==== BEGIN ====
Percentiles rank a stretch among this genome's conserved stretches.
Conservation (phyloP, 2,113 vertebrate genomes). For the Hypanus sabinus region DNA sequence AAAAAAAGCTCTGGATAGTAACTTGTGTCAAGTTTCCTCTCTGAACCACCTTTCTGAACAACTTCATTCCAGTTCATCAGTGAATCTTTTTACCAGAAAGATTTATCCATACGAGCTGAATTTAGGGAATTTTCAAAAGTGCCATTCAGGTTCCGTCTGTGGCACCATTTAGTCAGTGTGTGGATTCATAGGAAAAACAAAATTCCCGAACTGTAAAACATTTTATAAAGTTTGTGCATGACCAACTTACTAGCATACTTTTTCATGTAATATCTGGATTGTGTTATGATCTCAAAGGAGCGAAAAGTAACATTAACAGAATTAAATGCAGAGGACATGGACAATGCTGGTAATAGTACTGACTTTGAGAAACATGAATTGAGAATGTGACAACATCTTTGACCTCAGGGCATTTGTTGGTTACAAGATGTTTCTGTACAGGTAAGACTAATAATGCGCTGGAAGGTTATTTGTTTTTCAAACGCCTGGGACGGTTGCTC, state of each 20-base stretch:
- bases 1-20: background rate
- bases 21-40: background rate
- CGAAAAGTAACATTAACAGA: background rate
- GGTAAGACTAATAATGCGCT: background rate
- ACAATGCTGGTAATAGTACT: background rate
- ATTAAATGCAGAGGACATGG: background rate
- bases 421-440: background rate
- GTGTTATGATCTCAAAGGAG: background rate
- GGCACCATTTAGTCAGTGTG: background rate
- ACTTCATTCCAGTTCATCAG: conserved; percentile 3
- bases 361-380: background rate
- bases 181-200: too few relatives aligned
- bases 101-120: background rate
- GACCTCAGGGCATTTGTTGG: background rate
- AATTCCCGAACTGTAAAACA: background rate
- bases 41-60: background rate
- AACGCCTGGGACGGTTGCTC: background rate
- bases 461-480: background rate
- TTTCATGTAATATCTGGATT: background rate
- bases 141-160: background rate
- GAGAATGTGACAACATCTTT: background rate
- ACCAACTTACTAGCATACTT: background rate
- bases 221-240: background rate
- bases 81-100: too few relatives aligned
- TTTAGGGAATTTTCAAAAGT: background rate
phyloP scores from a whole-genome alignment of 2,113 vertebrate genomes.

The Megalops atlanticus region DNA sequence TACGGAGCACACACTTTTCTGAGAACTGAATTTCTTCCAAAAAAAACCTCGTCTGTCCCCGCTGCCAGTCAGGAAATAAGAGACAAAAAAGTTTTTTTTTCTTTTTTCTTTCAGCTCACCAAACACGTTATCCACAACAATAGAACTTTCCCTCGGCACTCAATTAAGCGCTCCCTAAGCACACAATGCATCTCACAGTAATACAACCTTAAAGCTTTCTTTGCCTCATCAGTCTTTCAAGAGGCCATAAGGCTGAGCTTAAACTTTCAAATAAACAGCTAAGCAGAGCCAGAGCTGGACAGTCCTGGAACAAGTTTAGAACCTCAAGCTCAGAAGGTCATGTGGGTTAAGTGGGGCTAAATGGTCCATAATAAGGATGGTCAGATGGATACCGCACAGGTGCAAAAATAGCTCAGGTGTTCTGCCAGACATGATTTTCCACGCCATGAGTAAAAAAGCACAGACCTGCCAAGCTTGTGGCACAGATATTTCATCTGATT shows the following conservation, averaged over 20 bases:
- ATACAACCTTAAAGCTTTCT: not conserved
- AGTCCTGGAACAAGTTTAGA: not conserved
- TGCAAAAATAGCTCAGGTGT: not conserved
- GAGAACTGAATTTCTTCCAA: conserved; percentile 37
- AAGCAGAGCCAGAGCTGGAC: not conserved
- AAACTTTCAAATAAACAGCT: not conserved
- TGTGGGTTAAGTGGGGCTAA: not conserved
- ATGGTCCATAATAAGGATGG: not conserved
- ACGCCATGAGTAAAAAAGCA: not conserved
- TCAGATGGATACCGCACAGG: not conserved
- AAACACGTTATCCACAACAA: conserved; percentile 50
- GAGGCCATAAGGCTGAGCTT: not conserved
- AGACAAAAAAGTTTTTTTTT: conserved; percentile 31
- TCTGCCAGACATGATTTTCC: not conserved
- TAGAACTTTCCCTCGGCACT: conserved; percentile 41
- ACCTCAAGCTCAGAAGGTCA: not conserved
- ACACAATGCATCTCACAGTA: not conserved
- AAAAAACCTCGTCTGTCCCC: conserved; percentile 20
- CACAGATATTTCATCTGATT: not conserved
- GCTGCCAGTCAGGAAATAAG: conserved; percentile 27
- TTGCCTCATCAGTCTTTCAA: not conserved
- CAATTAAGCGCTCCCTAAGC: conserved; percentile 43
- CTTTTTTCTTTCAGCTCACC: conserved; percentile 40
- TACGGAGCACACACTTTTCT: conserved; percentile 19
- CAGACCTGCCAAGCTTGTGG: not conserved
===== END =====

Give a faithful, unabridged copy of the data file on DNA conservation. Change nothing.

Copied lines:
Percentiles rank a stretch among this genome's conserved stretches.
Conservation (phyloP, 2,113 vertebrate genomes). For the Hypanus sabinus region DNA sequence AAAAAAAGCTCTGGATAGTAACTTGTGTCAAGTTTCCTCTCTGAACCACCTTTCTGAACAACTTCATTCCAGTTCATCAGTGAATCTTTTTACCAGAAAGATTTATCCATACGAGCTGAATTTAGGGAATTTTCAAAAGTGCCATTCAGGTTCCGTCTGTGGCACCATTTAGTCAGTGTGTGGATTCATAGGAAAAACAAAATTCCCGAACTGTAAAACATTTTATAAAGTTTGTGCATGACCAACTTACTAGCATACTTTTTCATGTAATATCTGGATTGTGTTATGATCTCAAAGGAGCGAAAAGTAACATTAACAGAATTAAATGCAGAGGACATGGACAATGCTGGTAATAGTACTGACTTTGAGAAACATGAATTGAGAATGTGACAACATCTTTGACCTCAGGGCATTTGTTGGTTACAAGATGTTTCTGTACAGGTAAGACTAATAATGCGCTGGAAGGTTATTTGTTTTTCAAACGCCTGGGACGGTTGCTC, state of each 20-base stretch:
- bases 1-20: background rate
- bases 21-40: background rate
- CGAAAAGTAACATTAACAGA: background rate
- GGTAAGACTAATAATGCGCT: background rate
- ACAATGCTGGTAATAGTACT: background rate
- ATTAAATGCAGAGGACATGG: background rate
- bases 421-440: background rate
- GTGTTATGATCTCAAAGGAG: background rate
- GGCACCATTTAGTCAGTGTG: background rate
- ACTTCATTCCAGTTCATCAG: conserved; percentile 3
- bases 361-380: background rate
- bases 181-200: too few relatives aligned
- bases 101-120: background rate
- GACCTCAGGGCATTTGTTGG: background rate
- AATTCCCGAACTGTAAAACA: background rate
- bases 41-60: background rate
- AACGCCTGGGACGGTTGCTC: background rate
- bases 461-480: background rate
- TTTCATGTAATATCTGGATT: background rate
- bases 141-160: background rate
- GAGAATGTGACAACATCTTT: background rate
- ACCAACTTACTAGCATACTT: background rate
- bases 221-240: background rate
- bases 81-100: too few relatives aligned
- TTTAGGGAATTTTCAAAAGT: background rate
phyloP scores from a whole-genome alignment of 2,113 vertebrate genomes.

The Megalops atlanticus region DNA sequence TACGGAGCACACACTTTTCTGAGAACTGAATTTCTTCCAAAAAAAACCTCGTCTGTCCCCGCTGCCAGTCAGGAAATAAGAGACAAAAAAGTTTTTTTTTCTTTTTTCTTTCAGCTCACCAAACACGTTATCCACAACAATAGAACTTTCCCTCGGCACTCAATTAAGCGCTCCCTAAGCACACAATGCATCTCACAGTAATACAACCTTAAAGCTTTCTTTGCCTCATCAGTCTTTCAAGAGGCCATAAGGCTGAGCTTAAACTTTCAAATAAACAGCTAAGCAGAGCCAGAGCTGGACAGTCCTGGAACAAGTTTAGAACCTCAAGCTCAGAAGGTCATGTGGGTTAAGTGGGGCTAAATGGTCCATAATAAGGATGGTCAGATGGATACCGCACAGGTGCAAAAATAGCTCAGGTGTTCTGCCAGACATGATTTTCCACGCCATGAGTAAAAAAGCACAGACCTGCCAAGCTTGTGGCACAGATATTTCATCTGATT shows the following conservation, averaged over 20 bases:
- ATACAACCTTAAAGCTTTCT: not conserved
- AGTCCTGGAACAAGTTTAGA: not conserved
- TGCAAAAATAGCTCAGGTGT: not conserved
- GAGAACTGAATTTCTTCCAA: conserved; percentile 37
- AAGCAGAGCCAGAGCTGGAC: not conserved
- AAACTTTCAAATAAACAGCT: not conserved
- TGTGGGTTAAGTGGGGCTAA: not conserved
- ATGGTCCATAATAAGGATGG: not conserved
- ACGCCATGAGTAAAAAAGCA: not conserved
- TCAGATGGATACCGCACAGG: not conserved
- AAACACGTTATCCACAACAA: conserved; percentile 50
- GAGGCCATAAGGCTGAGCTT: not conserved
- AGACAAAAAAGTTTTTTTTT: conserved; percentile 31
- TCTGCCAGACATGATTTTCC: not conserved
- TAGAACTTTCCCTCGGCACT: conserved; percentile 41
- ACCTCAAGCTCAGAAGGTCA: not conserved
- ACACAATGCATCTCACAGTA: not conserved
- AAAAAACCTCGTCTGTCCCC: conserved; percentile 20
- CACAGATATTTCATCTGATT: not conserved
- GCTGCCAGTCAGGAAATAAG: conserved; percentile 27
- TTGCCTCATCAGTCTTTCAA: not conserved
- CAATTAAGCGCTCCCTAAGC: conserved; percentile 43
- CTTTTTTCTTTCAGCTCACC: conserved; percentile 40
- TACGGAGCACACACTTTTCT: conserved; percentile 19
- CAGACCTGCCAAGCTTGTGG: not conserved